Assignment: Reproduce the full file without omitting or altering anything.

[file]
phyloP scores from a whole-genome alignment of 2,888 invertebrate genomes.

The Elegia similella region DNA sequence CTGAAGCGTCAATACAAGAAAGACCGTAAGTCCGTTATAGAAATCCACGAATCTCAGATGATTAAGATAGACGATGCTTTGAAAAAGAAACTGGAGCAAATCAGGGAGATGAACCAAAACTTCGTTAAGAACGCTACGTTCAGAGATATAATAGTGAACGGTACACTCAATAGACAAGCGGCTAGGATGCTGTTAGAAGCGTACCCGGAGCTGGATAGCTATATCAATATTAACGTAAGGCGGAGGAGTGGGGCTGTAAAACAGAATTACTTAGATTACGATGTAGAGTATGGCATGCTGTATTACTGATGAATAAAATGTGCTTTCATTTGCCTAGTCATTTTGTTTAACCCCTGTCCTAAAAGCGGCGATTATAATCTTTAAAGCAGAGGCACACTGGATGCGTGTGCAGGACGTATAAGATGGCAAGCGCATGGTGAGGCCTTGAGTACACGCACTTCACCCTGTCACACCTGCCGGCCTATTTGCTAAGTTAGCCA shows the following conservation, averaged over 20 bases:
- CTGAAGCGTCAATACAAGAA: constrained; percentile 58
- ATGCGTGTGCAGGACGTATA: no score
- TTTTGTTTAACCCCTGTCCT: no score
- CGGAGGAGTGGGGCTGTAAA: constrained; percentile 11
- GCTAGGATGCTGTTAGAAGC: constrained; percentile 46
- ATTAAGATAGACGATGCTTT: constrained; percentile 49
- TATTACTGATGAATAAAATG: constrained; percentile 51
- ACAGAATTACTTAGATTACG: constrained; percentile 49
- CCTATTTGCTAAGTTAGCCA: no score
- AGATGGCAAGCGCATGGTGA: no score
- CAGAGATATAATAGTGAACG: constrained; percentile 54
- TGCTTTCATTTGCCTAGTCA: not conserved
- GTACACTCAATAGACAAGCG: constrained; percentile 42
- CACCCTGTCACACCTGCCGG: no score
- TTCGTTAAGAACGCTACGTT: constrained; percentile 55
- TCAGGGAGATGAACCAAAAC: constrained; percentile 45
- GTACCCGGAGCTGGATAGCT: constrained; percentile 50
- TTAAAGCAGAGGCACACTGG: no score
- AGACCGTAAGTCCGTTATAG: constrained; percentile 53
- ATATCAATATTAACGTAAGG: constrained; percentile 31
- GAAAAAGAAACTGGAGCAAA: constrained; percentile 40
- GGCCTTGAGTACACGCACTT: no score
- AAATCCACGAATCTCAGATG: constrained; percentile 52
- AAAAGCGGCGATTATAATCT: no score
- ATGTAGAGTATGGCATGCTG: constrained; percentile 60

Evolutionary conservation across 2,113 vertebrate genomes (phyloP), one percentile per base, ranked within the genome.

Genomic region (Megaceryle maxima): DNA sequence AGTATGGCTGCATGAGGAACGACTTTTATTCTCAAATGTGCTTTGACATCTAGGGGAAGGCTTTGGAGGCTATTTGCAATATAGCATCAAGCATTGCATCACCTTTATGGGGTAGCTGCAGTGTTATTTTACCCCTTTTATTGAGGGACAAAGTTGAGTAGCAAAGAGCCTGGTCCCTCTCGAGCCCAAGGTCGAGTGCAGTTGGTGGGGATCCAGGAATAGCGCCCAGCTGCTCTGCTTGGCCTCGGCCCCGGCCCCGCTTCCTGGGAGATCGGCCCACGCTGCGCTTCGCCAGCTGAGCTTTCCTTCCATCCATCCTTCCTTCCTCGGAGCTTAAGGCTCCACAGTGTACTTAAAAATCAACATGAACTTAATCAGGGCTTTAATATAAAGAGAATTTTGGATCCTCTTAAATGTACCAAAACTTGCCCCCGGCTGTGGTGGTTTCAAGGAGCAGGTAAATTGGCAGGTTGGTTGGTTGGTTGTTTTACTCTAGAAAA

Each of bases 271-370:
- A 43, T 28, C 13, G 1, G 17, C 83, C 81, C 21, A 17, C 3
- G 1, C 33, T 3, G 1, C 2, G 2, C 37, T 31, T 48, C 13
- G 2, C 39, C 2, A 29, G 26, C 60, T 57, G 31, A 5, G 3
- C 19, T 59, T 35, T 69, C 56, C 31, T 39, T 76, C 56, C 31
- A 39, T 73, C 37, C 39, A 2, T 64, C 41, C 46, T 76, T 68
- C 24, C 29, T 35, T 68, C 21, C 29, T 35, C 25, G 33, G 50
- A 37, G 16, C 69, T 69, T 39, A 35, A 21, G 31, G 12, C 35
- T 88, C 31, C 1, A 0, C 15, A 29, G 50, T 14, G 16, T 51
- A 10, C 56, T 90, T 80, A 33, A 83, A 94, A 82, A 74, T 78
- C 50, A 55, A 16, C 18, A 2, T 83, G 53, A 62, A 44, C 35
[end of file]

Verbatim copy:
phyloP scores from a whole-genome alignment of 2,888 invertebrate genomes.

The Elegia similella region DNA sequence CTGAAGCGTCAATACAAGAAAGACCGTAAGTCCGTTATAGAAATCCACGAATCTCAGATGATTAAGATAGACGATGCTTTGAAAAAGAAACTGGAGCAAATCAGGGAGATGAACCAAAACTTCGTTAAGAACGCTACGTTCAGAGATATAATAGTGAACGGTACACTCAATAGACAAGCGGCTAGGATGCTGTTAGAAGCGTACCCGGAGCTGGATAGCTATATCAATATTAACGTAAGGCGGAGGAGTGGGGCTGTAAAACAGAATTACTTAGATTACGATGTAGAGTATGGCATGCTGTATTACTGATGAATAAAATGTGCTTTCATTTGCCTAGTCATTTTGTTTAACCCCTGTCCTAAAAGCGGCGATTATAATCTTTAAAGCAGAGGCACACTGGATGCGTGTGCAGGACGTATAAGATGGCAAGCGCATGGTGAGGCCTTGAGTACACGCACTTCACCCTGTCACACCTGCCGGCCTATTTGCTAAGTTAGCCA shows the following conservation, averaged over 20 bases:
- CTGAAGCGTCAATACAAGAA: constrained; percentile 58
- ATGCGTGTGCAGGACGTATA: no score
- TTTTGTTTAACCCCTGTCCT: no score
- CGGAGGAGTGGGGCTGTAAA: constrained; percentile 11
- GCTAGGATGCTGTTAGAAGC: constrained; percentile 46
- ATTAAGATAGACGATGCTTT: constrained; percentile 49
- TATTACTGATGAATAAAATG: constrained; percentile 51
- ACAGAATTACTTAGATTACG: constrained; percentile 49
- CCTATTTGCTAAGTTAGCCA: no score
- AGATGGCAAGCGCATGGTGA: no score
- CAGAGATATAATAGTGAACG: constrained; percentile 54
- TGCTTTCATTTGCCTAGTCA: not conserved
- GTACACTCAATAGACAAGCG: constrained; percentile 42
- CACCCTGTCACACCTGCCGG: no score
- TTCGTTAAGAACGCTACGTT: constrained; percentile 55
- TCAGGGAGATGAACCAAAAC: constrained; percentile 45
- GTACCCGGAGCTGGATAGCT: constrained; percentile 50
- TTAAAGCAGAGGCACACTGG: no score
- AGACCGTAAGTCCGTTATAG: constrained; percentile 53
- ATATCAATATTAACGTAAGG: constrained; percentile 31
- GAAAAAGAAACTGGAGCAAA: constrained; percentile 40
- GGCCTTGAGTACACGCACTT: no score
- AAATCCACGAATCTCAGATG: constrained; percentile 52
- AAAAGCGGCGATTATAATCT: no score
- ATGTAGAGTATGGCATGCTG: constrained; percentile 60

Evolutionary conservation across 2,113 vertebrate genomes (phyloP), one percentile per base, ranked within the genome.

Genomic region (Megaceryle maxima): DNA sequence AGTATGGCTGCATGAGGAACGACTTTTATTCTCAAATGTGCTTTGACATCTAGGGGAAGGCTTTGGAGGCTATTTGCAATATAGCATCAAGCATTGCATCACCTTTATGGGGTAGCTGCAGTGTTATTTTACCCCTTTTATTGAGGGACAAAGTTGAGTAGCAAAGAGCCTGGTCCCTCTCGAGCCCAAGGTCGAGTGCAGTTGGTGGGGATCCAGGAATAGCGCCCAGCTGCTCTGCTTGGCCTCGGCCCCGGCCCCGCTTCCTGGGAGATCGGCCCACGCTGCGCTTCGCCAGCTGAGCTTTCCTTCCATCCATCCTTCCTTCCTCGGAGCTTAAGGCTCCACAGTGTACTTAAAAATCAACATGAACTTAATCAGGGCTTTAATATAAAGAGAATTTTGGATCCTCTTAAATGTACCAAAACTTGCCCCCGGCTGTGGTGGTTTCAAGGAGCAGGTAAATTGGCAGGTTGGTTGGTTGGTTGTTTTACTCTAGAAAA

Each of bases 271-370:
- A 43, T 28, C 13, G 1, G 17, C 83, C 81, C 21, A 17, C 3
- G 1, C 33, T 3, G 1, C 2, G 2, C 37, T 31, T 48, C 13
- G 2, C 39, C 2, A 29, G 26, C 60, T 57, G 31, A 5, G 3
- C 19, T 59, T 35, T 69, C 56, C 31, T 39, T 76, C 56, C 31
- A 39, T 73, C 37, C 39, A 2, T 64, C 41, C 46, T 76, T 68
- C 24, C 29, T 35, T 68, C 21, C 29, T 35, C 25, G 33, G 50
- A 37, G 16, C 69, T 69, T 39, A 35, A 21, G 31, G 12, C 35
- T 88, C 31, C 1, A 0, C 15, A 29, G 50, T 14, G 16, T 51
- A 10, C 56, T 90, T 80, A 33, A 83, A 94, A 82, A 74, T 78
- C 50, A 55, A 16, C 18, A 2, T 83, G 53, A 62, A 44, C 35